There was a time when recidivism was a serious social problem. The public was outraged and demanded that a strict policy be adopted against repeat offenders while leniency should be given to first-time offenders. (Katherine Schwinghammer, 2005, p.7) Linking of the accused to the crime scene and proving that he is a repeat offender is not an easy task. With the sophisticated tools available by which a person could escape being identified and the mobility of repeat offenders, they can easily transfer to another town and commit crimes without being identified as a repeat offender. There has to be a more efficient means by which the accused can be identified, link him conclusively to the crime scene and determine if he is a repeat-offender.
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In view of the uniqueness of the human fingerprint, its permanence and the fact that it cannot be lost or stolen or transferred to any other person, it has been considered as an efficient tool in criminal investigation. This term paper traces the evolution and development of fingerprint identification including the previous methods of identification before it was utilized by law enforcement authorities. Also, its essential features, the fingerprint patterns, and the challenges to fingerprint identification will likewise be discussed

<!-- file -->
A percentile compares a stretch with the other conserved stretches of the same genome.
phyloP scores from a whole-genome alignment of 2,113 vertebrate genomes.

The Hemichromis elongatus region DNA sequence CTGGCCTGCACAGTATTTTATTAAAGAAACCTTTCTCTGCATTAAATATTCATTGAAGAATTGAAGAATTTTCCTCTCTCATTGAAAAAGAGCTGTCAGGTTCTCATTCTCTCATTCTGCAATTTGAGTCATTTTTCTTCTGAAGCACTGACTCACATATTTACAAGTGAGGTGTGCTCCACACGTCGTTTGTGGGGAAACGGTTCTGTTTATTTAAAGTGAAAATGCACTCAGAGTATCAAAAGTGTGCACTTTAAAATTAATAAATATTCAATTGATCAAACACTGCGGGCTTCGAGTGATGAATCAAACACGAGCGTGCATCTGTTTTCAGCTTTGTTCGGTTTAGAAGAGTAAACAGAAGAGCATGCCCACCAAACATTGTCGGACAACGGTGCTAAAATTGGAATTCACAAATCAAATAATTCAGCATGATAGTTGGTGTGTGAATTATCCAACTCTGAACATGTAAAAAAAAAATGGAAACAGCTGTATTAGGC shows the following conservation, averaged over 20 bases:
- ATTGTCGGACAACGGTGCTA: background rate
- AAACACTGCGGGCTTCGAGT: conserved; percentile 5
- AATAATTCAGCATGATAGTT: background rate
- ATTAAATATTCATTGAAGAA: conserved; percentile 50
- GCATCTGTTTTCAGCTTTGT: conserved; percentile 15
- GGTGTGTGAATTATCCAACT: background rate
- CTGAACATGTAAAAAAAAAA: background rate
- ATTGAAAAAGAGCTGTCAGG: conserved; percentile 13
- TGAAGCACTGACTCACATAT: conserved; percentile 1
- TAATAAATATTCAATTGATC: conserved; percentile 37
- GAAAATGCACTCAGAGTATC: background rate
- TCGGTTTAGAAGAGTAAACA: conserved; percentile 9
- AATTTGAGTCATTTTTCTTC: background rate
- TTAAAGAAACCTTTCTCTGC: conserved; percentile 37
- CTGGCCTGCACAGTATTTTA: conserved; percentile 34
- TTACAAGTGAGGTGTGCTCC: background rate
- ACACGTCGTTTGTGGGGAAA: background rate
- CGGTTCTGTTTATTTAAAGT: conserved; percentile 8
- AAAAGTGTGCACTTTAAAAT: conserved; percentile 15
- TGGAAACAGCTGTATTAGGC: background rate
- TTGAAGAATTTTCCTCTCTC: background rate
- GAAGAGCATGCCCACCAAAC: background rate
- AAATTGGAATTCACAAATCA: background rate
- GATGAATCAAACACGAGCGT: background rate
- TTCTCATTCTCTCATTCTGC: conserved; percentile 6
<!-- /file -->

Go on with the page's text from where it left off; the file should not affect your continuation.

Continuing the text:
One of the first methods used for identifying suspects of crime was photography. Photographs of the faces of the suspects were taken and filed in what law enforcement officers called the “rouges’ gallery.”In view of the increasing number of photographs taken, it became impractical for law enforcement officers to collect these photographs and other methods have to be used. By 1870, law enforcement officers in Britain began recording tattoos, scars and other distinctive marks. But this also proved impractical considering the difficulty of making this data available to other law enforcement officers. In France, police officials experimented on certain body measurements as a means of identifying suspect in crime. This system which was devised by Alphonse Bertillon was accepted for three decades until the case of Will West. Will West was convicted with the use of measurements Bertillon’s system but it was later on found out that there was another prisoner, William West who at the time had almost identical measurements as Will West. This placed Bertillon’s system in serious question.